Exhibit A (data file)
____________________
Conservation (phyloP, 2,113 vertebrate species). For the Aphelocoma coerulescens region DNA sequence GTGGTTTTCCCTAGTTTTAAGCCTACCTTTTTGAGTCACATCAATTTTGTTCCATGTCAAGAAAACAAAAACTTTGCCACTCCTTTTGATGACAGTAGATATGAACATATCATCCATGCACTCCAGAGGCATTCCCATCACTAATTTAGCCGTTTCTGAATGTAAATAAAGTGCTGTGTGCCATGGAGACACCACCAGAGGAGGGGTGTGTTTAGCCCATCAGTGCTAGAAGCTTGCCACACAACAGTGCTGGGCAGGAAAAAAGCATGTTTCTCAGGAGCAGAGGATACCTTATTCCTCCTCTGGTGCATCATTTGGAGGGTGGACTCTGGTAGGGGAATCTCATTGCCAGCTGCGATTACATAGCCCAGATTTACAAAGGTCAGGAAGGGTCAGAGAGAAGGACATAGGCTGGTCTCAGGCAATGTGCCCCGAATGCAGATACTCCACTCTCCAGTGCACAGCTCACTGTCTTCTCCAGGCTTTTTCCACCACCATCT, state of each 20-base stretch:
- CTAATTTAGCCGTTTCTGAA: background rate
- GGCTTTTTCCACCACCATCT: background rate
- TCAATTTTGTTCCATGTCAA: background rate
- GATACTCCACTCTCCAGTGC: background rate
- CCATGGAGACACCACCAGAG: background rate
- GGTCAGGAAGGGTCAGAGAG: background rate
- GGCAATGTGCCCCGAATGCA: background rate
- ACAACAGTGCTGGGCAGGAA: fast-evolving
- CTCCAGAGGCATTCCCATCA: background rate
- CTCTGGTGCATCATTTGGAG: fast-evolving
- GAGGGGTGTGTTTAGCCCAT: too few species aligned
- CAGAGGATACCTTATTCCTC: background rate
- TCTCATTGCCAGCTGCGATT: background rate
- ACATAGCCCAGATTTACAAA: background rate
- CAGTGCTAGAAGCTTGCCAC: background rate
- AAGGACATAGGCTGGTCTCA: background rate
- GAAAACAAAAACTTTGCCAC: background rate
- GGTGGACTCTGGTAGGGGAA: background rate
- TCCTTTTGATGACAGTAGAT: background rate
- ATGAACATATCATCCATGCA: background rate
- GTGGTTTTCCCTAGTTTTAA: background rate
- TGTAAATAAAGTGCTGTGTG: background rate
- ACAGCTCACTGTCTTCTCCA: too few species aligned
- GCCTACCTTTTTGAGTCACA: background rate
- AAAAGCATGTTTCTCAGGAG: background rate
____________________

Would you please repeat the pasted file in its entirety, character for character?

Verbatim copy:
Conservation (phyloP, 2,113 vertebrate species). For the Aphelocoma coerulescens region DNA sequence GTGGTTTTCCCTAGTTTTAAGCCTACCTTTTTGAGTCACATCAATTTTGTTCCATGTCAAGAAAACAAAAACTTTGCCACTCCTTTTGATGACAGTAGATATGAACATATCATCCATGCACTCCAGAGGCATTCCCATCACTAATTTAGCCGTTTCTGAATGTAAATAAAGTGCTGTGTGCCATGGAGACACCACCAGAGGAGGGGTGTGTTTAGCCCATCAGTGCTAGAAGCTTGCCACACAACAGTGCTGGGCAGGAAAAAAGCATGTTTCTCAGGAGCAGAGGATACCTTATTCCTCCTCTGGTGCATCATTTGGAGGGTGGACTCTGGTAGGGGAATCTCATTGCCAGCTGCGATTACATAGCCCAGATTTACAAAGGTCAGGAAGGGTCAGAGAGAAGGACATAGGCTGGTCTCAGGCAATGTGCCCCGAATGCAGATACTCCACTCTCCAGTGCACAGCTCACTGTCTTCTCCAGGCTTTTTCCACCACCATCT, state of each 20-base stretch:
- CTAATTTAGCCGTTTCTGAA: background rate
- GGCTTTTTCCACCACCATCT: background rate
- TCAATTTTGTTCCATGTCAA: background rate
- GATACTCCACTCTCCAGTGC: background rate
- CCATGGAGACACCACCAGAG: background rate
- GGTCAGGAAGGGTCAGAGAG: background rate
- GGCAATGTGCCCCGAATGCA: background rate
- ACAACAGTGCTGGGCAGGAA: fast-evolving
- CTCCAGAGGCATTCCCATCA: background rate
- CTCTGGTGCATCATTTGGAG: fast-evolving
- GAGGGGTGTGTTTAGCCCAT: too few species aligned
- CAGAGGATACCTTATTCCTC: background rate
- TCTCATTGCCAGCTGCGATT: background rate
- ACATAGCCCAGATTTACAAA: background rate
- CAGTGCTAGAAGCTTGCCAC: background rate
- AAGGACATAGGCTGGTCTCA: background rate
- GAAAACAAAAACTTTGCCAC: background rate
- GGTGGACTCTGGTAGGGGAA: background rate
- TCCTTTTGATGACAGTAGAT: background rate
- ATGAACATATCATCCATGCA: background rate
- GTGGTTTTCCCTAGTTTTAA: background rate
- TGTAAATAAAGTGCTGTGTG: background rate
- ACAGCTCACTGTCTTCTCCA: too few species aligned
- GCCTACCTTTTTGAGTCACA: background rate
- AAAAGCATGTTTCTCAGGAG: background rate